On every main road throughout Somaliland military check points are set up to secure the roads and make sure no militant group get to the main towns. From the border to Hargeisa we had 12 check points to pass. The majority of them were easy. Most of the officers were stoned from the Khat leaves and would just browse through our passport to see if we have a visa. But at one check point sh*t was about to get real. He took our passports and just vanished.
It took us a moment to realise what has just happened. We got out off the car with our driver and were looking for the officer. We couldn’t find him anywhere. After some minutes another officer came and said we have to follow him into a building. Very strange.
Then in the back of that building we were asked to pay. They talked bulls*t about how we need to pay a fee, otherwise we couldn’t proceed and won’t get our passports back. That’s proper blackmailing. I was not sure, what would happen, but our driver helped a lot by talking to them. Their english was not very good. The driver told us, we probably need to pay, otherwise we won’t get them back. But we refused and showed a document we got at the embassy, that said there is no other fee. They meant it’s a wrong document, but after another hectic minutes of arguing our driver convinced them, that it is an official document and we should be handed back our passports. They finally gave in. Waaahh how annoying!
We haven’t booked any hotel, but knew about the two main hotels in Hargeisa. There is the Ambassador Hotel, next to the airport, which is the unofficial UN hotel and heavily secured. We went there for lunch and had 3 security checks before even entering the hotel. It is also quite expensive with 50 USD per single room (there is no double room). That’s why we stayed at the Oriental Hotel in Downtown Hargeisa. It’s nowhere near as secure as the Ambassador, but it’s a proper 3*** hotel for 15 USD and breakfast.
When you leave the towns, you must have a soldier with you. The military check points won’t let you pass without security. It’s not because you really need it (we hoped), but because the Government of Somaliland wants to make sure all foreigners are safe and survive their visit. It’s part of a plan (a proven record of no incidents) to become an international recognized independent country. So when we planned to visit the amazing cave paintings at Laas Geel in the desert two hours outside of Hargeisa, we were given personal security.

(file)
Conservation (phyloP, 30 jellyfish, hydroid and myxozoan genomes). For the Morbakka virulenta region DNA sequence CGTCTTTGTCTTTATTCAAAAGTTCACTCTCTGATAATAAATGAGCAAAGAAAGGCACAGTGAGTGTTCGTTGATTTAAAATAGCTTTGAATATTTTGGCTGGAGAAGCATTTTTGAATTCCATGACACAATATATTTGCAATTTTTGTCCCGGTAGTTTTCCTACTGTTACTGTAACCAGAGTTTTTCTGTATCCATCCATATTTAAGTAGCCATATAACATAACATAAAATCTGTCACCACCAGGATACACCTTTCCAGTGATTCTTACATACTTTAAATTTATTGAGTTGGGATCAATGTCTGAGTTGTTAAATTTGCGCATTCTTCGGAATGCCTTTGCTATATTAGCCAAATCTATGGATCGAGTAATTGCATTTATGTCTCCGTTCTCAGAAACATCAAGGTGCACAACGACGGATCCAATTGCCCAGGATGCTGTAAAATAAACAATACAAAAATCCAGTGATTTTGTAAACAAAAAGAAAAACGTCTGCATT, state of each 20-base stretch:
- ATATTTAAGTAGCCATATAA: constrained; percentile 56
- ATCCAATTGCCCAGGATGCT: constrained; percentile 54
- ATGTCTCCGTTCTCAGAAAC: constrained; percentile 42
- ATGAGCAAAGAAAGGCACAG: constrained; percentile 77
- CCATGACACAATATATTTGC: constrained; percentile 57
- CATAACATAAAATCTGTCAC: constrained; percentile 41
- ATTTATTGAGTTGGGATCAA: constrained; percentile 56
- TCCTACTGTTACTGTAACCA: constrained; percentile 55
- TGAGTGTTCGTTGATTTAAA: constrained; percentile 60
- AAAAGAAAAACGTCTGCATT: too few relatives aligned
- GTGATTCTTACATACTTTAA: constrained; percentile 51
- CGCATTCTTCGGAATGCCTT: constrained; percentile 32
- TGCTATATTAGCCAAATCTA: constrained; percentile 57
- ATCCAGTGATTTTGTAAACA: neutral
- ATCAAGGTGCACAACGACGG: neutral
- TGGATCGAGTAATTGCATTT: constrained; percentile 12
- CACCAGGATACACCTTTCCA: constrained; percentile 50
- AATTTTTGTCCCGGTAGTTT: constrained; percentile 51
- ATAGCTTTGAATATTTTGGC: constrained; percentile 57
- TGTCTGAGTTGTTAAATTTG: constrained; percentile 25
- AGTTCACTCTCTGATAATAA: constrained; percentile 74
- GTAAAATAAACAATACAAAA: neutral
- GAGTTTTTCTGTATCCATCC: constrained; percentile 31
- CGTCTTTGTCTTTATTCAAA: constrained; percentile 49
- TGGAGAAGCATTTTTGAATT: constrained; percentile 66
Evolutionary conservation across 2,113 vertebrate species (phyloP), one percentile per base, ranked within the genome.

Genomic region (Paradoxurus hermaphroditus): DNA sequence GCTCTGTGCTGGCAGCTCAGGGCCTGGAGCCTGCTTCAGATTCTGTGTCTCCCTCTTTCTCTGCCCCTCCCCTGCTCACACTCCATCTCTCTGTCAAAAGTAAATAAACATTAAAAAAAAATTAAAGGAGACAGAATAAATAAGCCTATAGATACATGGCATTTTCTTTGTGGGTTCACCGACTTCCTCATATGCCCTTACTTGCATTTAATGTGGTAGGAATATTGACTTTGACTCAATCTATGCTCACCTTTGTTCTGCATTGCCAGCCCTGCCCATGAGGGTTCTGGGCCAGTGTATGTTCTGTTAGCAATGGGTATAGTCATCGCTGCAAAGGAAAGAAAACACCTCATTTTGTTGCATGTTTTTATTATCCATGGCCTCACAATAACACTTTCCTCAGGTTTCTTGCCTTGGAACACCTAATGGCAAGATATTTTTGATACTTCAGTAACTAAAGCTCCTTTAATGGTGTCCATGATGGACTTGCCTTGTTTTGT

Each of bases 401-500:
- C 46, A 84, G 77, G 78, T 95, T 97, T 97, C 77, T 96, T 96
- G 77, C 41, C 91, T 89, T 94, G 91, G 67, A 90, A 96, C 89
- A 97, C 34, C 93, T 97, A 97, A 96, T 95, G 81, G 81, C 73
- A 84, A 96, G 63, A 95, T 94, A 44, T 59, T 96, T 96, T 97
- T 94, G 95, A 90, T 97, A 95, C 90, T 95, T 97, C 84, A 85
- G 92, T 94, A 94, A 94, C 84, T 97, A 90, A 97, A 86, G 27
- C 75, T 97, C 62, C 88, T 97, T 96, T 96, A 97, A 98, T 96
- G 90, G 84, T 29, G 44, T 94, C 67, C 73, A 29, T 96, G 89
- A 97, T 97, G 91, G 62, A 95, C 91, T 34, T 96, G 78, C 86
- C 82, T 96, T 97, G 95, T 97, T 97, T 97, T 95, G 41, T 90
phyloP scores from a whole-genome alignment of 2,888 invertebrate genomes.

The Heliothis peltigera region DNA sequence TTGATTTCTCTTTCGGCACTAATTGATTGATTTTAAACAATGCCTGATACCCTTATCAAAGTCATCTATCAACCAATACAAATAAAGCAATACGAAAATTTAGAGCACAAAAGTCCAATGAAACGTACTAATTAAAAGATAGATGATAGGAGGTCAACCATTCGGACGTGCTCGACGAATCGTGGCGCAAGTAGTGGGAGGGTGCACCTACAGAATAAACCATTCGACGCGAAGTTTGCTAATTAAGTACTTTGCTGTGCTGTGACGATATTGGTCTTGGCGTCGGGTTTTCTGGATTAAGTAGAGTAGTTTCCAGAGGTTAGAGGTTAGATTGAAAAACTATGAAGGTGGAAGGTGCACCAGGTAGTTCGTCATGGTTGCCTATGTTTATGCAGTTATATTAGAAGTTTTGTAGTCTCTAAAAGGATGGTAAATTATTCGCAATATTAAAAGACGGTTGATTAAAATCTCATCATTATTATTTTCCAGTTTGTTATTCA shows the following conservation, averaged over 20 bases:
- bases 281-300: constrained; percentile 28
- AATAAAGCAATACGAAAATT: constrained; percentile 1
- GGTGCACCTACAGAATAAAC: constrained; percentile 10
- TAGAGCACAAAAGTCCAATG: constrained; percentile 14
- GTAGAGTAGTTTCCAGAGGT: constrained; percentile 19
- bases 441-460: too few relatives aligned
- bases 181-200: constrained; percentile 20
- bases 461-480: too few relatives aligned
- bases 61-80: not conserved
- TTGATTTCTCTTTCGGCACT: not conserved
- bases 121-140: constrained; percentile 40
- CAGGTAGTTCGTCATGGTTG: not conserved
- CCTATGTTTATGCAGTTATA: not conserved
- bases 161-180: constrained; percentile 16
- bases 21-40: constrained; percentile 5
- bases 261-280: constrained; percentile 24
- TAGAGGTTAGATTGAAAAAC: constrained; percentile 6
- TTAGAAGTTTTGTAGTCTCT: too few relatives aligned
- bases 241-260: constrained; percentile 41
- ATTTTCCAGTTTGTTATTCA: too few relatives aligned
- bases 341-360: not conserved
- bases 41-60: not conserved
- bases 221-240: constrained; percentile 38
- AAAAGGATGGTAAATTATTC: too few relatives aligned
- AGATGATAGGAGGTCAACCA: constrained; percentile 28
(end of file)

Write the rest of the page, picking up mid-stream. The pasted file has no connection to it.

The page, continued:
The cave paintings at Laas Geel are about 7000 years old and extremely well preserved. Archaeologists made the discovery in 2002 and it is considered to be one of the most important ones, since King Tut. I can assure you, that if these cave paintings were found in any other more developed country, that’d be world famous!
Upon arriving you go into a small house and write your names into a guestbook. I scrolled through and found some familiar names of savvy traveler. In the last 5 years only about 20 Austrians have been at Laas Geel, which is a shockingly small number and maybe I have overseen some, but it’ll remain a small number.
There are 9 different paintings around the rock complex and while walking around the rocks, looking at these stunning paintings, I felt very grateful, that I’m able to see such an amazing site. There are no gates, no souvenir shops, no signs or whatsoever. Laas Geel is simply a collection of rocks in the middle of nowhere containing one of the best preserved sites of neolithic history and it is probably one of the most real off-the-beaten-path destinations on the planet.
Reminiscing on this day I still get goosebumps about that amazing site and I’m proud to have seen it. But thinking back, the most eye-opening part was, that people in Somaliland were really nice and welcoming! I have to admit, that I was a little unsure about our safety and too worried while planning this trip.
But 90 percent of that worries were completely unnecessary. It’s impossible to cross the streets without being greated by basically everyone. Drivers would stop their cars just to wave at us, pedestrians would cross the street to walk next to us. You definitely feel like a rockstar and get used to be looked at fast and that’s when you stop worry and actually enjoy being in such an unknown part of the planet, that deserves more visitors. Time will show, if this doomed country will ever make their way back to normality. I hope.
On our way back to Addis Ababa we saw this gem on the tarmac. I guess some passengers might not enjoy this kind of entertainment before flying.